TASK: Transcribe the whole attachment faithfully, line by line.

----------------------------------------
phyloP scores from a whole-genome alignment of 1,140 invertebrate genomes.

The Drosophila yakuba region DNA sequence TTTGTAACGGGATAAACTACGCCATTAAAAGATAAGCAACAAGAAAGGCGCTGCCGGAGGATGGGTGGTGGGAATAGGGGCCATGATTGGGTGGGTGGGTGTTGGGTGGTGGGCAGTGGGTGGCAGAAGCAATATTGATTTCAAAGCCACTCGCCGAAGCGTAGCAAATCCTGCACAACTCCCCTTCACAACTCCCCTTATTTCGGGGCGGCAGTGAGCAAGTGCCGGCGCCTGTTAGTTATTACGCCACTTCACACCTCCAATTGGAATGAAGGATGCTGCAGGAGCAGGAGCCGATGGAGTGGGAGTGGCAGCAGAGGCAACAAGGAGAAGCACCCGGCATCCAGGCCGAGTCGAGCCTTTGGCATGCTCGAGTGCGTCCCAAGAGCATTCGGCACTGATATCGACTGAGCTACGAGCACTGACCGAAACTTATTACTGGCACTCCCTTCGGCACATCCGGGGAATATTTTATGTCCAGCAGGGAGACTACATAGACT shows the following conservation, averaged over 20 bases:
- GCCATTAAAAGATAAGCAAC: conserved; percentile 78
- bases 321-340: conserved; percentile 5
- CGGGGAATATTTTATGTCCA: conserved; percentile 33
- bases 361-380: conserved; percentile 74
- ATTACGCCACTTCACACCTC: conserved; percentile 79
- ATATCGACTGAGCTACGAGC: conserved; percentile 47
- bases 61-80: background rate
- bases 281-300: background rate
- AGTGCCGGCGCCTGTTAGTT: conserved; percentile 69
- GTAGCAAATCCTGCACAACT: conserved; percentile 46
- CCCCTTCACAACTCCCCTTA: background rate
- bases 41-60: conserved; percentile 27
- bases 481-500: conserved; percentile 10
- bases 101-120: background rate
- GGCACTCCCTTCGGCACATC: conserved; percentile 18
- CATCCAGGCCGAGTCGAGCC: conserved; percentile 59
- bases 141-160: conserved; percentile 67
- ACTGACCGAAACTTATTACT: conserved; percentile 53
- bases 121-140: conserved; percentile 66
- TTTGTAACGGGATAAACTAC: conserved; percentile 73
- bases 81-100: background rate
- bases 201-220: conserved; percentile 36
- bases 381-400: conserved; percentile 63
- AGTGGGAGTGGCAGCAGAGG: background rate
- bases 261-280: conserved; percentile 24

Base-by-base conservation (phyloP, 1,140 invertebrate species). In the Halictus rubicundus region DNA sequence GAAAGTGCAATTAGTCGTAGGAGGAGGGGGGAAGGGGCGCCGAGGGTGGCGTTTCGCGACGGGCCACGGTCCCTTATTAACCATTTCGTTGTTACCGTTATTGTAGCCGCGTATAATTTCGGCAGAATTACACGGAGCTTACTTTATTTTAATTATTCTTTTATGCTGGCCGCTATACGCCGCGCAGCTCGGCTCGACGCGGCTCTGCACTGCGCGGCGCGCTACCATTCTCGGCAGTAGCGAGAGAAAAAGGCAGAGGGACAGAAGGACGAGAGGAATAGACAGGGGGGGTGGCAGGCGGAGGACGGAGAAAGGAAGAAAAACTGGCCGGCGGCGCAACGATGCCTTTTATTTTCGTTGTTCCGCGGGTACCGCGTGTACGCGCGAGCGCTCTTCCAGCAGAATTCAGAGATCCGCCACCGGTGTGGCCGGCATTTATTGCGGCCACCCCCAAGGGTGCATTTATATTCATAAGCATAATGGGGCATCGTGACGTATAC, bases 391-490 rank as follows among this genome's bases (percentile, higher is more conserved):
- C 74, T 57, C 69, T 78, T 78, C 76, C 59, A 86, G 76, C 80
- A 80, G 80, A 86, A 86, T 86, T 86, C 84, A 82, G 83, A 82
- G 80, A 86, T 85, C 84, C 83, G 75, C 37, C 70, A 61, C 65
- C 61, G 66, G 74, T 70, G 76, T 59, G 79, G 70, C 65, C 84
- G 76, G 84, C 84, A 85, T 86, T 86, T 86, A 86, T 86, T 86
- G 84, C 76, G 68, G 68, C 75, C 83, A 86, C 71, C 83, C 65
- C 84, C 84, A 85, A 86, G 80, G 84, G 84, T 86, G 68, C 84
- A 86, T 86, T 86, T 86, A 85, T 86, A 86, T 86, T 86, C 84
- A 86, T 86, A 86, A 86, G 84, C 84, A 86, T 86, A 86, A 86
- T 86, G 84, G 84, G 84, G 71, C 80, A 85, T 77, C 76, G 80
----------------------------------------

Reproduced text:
phyloP scores from a whole-genome alignment of 1,140 invertebrate genomes.

The Drosophila yakuba region DNA sequence TTTGTAACGGGATAAACTACGCCATTAAAAGATAAGCAACAAGAAAGGCGCTGCCGGAGGATGGGTGGTGGGAATAGGGGCCATGATTGGGTGGGTGGGTGTTGGGTGGTGGGCAGTGGGTGGCAGAAGCAATATTGATTTCAAAGCCACTCGCCGAAGCGTAGCAAATCCTGCACAACTCCCCTTCACAACTCCCCTTATTTCGGGGCGGCAGTGAGCAAGTGCCGGCGCCTGTTAGTTATTACGCCACTTCACACCTCCAATTGGAATGAAGGATGCTGCAGGAGCAGGAGCCGATGGAGTGGGAGTGGCAGCAGAGGCAACAAGGAGAAGCACCCGGCATCCAGGCCGAGTCGAGCCTTTGGCATGCTCGAGTGCGTCCCAAGAGCATTCGGCACTGATATCGACTGAGCTACGAGCACTGACCGAAACTTATTACTGGCACTCCCTTCGGCACATCCGGGGAATATTTTATGTCCAGCAGGGAGACTACATAGACT shows the following conservation, averaged over 20 bases:
- GCCATTAAAAGATAAGCAAC: conserved; percentile 78
- bases 321-340: conserved; percentile 5
- CGGGGAATATTTTATGTCCA: conserved; percentile 33
- bases 361-380: conserved; percentile 74
- ATTACGCCACTTCACACCTC: conserved; percentile 79
- ATATCGACTGAGCTACGAGC: conserved; percentile 47
- bases 61-80: background rate
- bases 281-300: background rate
- AGTGCCGGCGCCTGTTAGTT: conserved; percentile 69
- GTAGCAAATCCTGCACAACT: conserved; percentile 46
- CCCCTTCACAACTCCCCTTA: background rate
- bases 41-60: conserved; percentile 27
- bases 481-500: conserved; percentile 10
- bases 101-120: background rate
- GGCACTCCCTTCGGCACATC: conserved; percentile 18
- CATCCAGGCCGAGTCGAGCC: conserved; percentile 59
- bases 141-160: conserved; percentile 67
- ACTGACCGAAACTTATTACT: conserved; percentile 53
- bases 121-140: conserved; percentile 66
- TTTGTAACGGGATAAACTAC: conserved; percentile 73
- bases 81-100: background rate
- bases 201-220: conserved; percentile 36
- bases 381-400: conserved; percentile 63
- AGTGGGAGTGGCAGCAGAGG: background rate
- bases 261-280: conserved; percentile 24

Base-by-base conservation (phyloP, 1,140 invertebrate species). In the Halictus rubicundus region DNA sequence GAAAGTGCAATTAGTCGTAGGAGGAGGGGGGAAGGGGCGCCGAGGGTGGCGTTTCGCGACGGGCCACGGTCCCTTATTAACCATTTCGTTGTTACCGTTATTGTAGCCGCGTATAATTTCGGCAGAATTACACGGAGCTTACTTTATTTTAATTATTCTTTTATGCTGGCCGCTATACGCCGCGCAGCTCGGCTCGACGCGGCTCTGCACTGCGCGGCGCGCTACCATTCTCGGCAGTAGCGAGAGAAAAAGGCAGAGGGACAGAAGGACGAGAGGAATAGACAGGGGGGGTGGCAGGCGGAGGACGGAGAAAGGAAGAAAAACTGGCCGGCGGCGCAACGATGCCTTTTATTTTCGTTGTTCCGCGGGTACCGCGTGTACGCGCGAGCGCTCTTCCAGCAGAATTCAGAGATCCGCCACCGGTGTGGCCGGCATTTATTGCGGCCACCCCCAAGGGTGCATTTATATTCATAAGCATAATGGGGCATCGTGACGTATAC, bases 391-490 rank as follows among this genome's bases (percentile, higher is more conserved):
- C 74, T 57, C 69, T 78, T 78, C 76, C 59, A 86, G 76, C 80
- A 80, G 80, A 86, A 86, T 86, T 86, C 84, A 82, G 83, A 82
- G 80, A 86, T 85, C 84, C 83, G 75, C 37, C 70, A 61, C 65
- C 61, G 66, G 74, T 70, G 76, T 59, G 79, G 70, C 65, C 84
- G 76, G 84, C 84, A 85, T 86, T 86, T 86, A 86, T 86, T 86
- G 84, C 76, G 68, G 68, C 75, C 83, A 86, C 71, C 83, C 65
- C 84, C 84, A 85, A 86, G 80, G 84, G 84, T 86, G 68, C 84
- A 86, T 86, T 86, T 86, A 85, T 86, A 86, T 86, T 86, C 84
- A 86, T 86, A 86, A 86, G 84, C 84, A 86, T 86, A 86, A 86
- T 86, G 84, G 84, G 84, G 71, C 80, A 85, T 77, C 76, G 80